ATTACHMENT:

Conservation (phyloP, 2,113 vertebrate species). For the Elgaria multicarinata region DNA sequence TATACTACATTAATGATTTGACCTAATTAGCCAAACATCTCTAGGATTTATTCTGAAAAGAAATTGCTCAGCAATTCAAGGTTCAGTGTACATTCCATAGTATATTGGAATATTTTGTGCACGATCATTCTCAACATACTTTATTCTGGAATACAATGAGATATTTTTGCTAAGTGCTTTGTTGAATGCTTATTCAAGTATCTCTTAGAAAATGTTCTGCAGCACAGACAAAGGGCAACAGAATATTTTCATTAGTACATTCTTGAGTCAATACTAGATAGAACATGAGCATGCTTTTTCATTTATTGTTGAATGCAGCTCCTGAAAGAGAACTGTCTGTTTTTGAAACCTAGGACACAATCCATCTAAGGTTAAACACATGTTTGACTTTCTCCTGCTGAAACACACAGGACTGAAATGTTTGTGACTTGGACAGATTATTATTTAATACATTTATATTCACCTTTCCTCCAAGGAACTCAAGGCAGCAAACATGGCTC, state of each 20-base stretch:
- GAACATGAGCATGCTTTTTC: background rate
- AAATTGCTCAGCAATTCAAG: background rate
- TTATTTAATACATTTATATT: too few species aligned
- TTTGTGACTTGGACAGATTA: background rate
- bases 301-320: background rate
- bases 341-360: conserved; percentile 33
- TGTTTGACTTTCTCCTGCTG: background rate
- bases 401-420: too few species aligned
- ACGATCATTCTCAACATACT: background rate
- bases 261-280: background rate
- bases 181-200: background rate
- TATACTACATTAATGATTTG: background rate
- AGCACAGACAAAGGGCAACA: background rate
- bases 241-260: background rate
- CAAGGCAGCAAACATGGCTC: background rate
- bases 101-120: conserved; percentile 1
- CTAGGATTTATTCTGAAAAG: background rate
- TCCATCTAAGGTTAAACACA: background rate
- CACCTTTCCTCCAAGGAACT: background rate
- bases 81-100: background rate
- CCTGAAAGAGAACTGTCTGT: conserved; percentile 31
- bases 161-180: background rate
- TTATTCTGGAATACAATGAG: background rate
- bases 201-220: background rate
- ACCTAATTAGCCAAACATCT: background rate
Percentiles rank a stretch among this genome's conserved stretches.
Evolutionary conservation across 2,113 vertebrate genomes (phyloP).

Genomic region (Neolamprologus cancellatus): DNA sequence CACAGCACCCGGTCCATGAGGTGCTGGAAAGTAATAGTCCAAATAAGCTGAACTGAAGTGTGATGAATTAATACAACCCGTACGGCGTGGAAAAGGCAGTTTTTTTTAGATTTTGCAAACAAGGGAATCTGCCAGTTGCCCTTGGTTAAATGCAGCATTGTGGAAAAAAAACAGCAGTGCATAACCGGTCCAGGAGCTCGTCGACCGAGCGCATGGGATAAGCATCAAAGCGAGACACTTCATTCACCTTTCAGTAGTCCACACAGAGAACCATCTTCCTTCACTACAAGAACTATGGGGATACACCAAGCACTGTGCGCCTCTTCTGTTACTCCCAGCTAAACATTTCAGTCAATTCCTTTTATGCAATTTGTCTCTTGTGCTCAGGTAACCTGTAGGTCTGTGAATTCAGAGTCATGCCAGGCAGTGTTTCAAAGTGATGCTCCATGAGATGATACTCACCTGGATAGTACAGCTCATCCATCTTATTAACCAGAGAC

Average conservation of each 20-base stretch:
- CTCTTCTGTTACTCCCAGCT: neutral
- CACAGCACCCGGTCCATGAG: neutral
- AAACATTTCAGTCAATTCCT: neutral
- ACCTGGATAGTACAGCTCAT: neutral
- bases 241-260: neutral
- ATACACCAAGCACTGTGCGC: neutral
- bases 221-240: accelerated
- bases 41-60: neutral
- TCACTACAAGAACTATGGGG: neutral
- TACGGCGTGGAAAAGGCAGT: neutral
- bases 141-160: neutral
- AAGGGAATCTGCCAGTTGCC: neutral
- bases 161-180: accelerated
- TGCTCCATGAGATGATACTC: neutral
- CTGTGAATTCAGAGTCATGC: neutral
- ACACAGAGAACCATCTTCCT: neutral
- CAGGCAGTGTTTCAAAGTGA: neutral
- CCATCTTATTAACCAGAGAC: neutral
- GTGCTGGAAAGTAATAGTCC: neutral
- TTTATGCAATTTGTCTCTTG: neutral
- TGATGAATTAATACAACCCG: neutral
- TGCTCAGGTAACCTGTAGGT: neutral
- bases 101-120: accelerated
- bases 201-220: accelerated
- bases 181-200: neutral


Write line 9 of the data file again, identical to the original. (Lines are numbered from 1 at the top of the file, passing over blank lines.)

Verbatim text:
- bases 401-420: too few species aligned